Reselling your unusable coupons


Hoarding coupons you cannot use will cost you money. Image: Flickr / hotcouponworld / CC-BY

If you are a deal hunter, you likely have a folder, book or file of coupons that you intended to use, but may not get to. Rather than losing the full amount you spent on the coupon, a bevy of new services have popped up to help you sell those coupons.

Knowing when to sell

Most coupons you purchase or receive have an expiration date. If a coupon you paid money for is within six weeks of expiring and you are fairly certain you will not be able to use the coupon, then it is time to sell it. Make sure you have a time buffer to allow the coupon to be received and used.

[Selling coupons can be a way to drum up extra cash; short term loans for bad credit can do the same if you are in a tight spot.]

Reselling your unusable coupons

The amount you spent on your coupon is not going to be the amount you are able to sell it for. Unless there is a high demand for your coupon, you will likely need to discount it by 25 to 75 percent off what you paid for it. The reality is that you are trying to recoup a portion of your costs, not make money on mega-discount coupons you have already purchased. If you bought a $100 gift card for $50, the sales price on many re-seller websites will likely be about $30.

Finding where to sell

If you are in a large city, you will likely have many more options to sell your coupons. There are several start-up coupon re-seller websites, such as CoupRecoup, DealsGoRound and Lifesta, which provide platforms that are specifically targeted for this coupon re-selling. If you are in a smaller area or a more rural area, you may need to go to Craigslist or whatever digital classifieds ad is available in the area. If your deal is valid for national use, it can be auctioned on Ebay or a similar site. The secret is to find a website the shoppers who will like your deal are visiting.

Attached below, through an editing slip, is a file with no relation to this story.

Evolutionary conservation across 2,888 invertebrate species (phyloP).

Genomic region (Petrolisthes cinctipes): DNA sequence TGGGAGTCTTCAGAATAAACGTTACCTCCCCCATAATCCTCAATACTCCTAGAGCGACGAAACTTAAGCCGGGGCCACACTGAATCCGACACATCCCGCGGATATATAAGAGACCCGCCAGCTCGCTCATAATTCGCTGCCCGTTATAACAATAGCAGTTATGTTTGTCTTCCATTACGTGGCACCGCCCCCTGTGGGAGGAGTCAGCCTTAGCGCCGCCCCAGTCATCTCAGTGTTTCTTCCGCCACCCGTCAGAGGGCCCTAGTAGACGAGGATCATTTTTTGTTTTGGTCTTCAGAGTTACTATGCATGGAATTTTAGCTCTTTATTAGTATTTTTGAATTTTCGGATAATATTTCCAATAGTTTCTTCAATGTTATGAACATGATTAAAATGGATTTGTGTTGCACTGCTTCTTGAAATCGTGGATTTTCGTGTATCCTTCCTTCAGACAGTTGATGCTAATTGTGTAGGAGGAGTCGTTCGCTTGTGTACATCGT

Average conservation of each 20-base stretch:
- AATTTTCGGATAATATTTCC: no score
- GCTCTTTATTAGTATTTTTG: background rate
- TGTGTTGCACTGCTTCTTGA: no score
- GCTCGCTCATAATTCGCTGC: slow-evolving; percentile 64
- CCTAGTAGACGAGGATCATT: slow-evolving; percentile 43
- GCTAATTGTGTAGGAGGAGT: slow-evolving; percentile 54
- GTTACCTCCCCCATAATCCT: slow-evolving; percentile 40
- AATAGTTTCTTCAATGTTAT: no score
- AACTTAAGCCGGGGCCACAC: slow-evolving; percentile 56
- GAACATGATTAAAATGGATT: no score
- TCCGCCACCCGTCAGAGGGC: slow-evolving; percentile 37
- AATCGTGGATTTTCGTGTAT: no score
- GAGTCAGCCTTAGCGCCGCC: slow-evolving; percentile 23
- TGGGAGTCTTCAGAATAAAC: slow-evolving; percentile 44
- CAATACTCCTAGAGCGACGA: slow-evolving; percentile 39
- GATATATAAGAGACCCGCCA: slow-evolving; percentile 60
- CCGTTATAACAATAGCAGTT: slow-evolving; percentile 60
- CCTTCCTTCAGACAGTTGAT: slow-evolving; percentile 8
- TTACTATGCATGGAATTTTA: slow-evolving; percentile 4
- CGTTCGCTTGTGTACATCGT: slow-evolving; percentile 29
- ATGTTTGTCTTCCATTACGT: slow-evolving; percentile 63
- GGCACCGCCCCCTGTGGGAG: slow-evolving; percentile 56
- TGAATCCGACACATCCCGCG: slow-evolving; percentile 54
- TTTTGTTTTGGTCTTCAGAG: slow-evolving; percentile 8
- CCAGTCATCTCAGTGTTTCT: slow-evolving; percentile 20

The logistics

The logistics of selling your coupon are similar to the logistics of selling anything else online. You put your coupon up for sale, a person bids on or buys it, you transfer money, usually through the website selling the coupon or through PayPal, pay a small fee to the listing agent, and then you mail or e-mail the coupon to the buyer. Be sure to research the fees you will be charged before you put your coupon up for sale.



Previous Article

« Debt collectors on CFPB watch list

Credit Report

With the recess appointment of Richard Cordray as head of the Consumer Financial Protection Bureau, financial service firms have a new sheriff in town. Debt collectors and credit reporters have just been added to the agency’s watch list. Off to a flying start The Consumer Financial Protection Bureau was created in the [...]

Next Article

US credit card debt is up or down, depending upon media source »

Marty Allen, American comedian, holding wallet with six cards extended in accordion fashion. Visible from top to bottom are "Diner's Club", "Hilton", "American Express", and "Biltmore/Barkley" credit cards; Social Security card, and "American Federation of Television and Radio Artists" union card.

If you’ve ever felt like you’re getting mixed messages from the media when it comes to how the U.S. is handling its consumer debt, you aren’t alone. Bankrate cites a recent report by that notes that U.S. consumer credit card debt was down 8 percent from December 2011 to [...]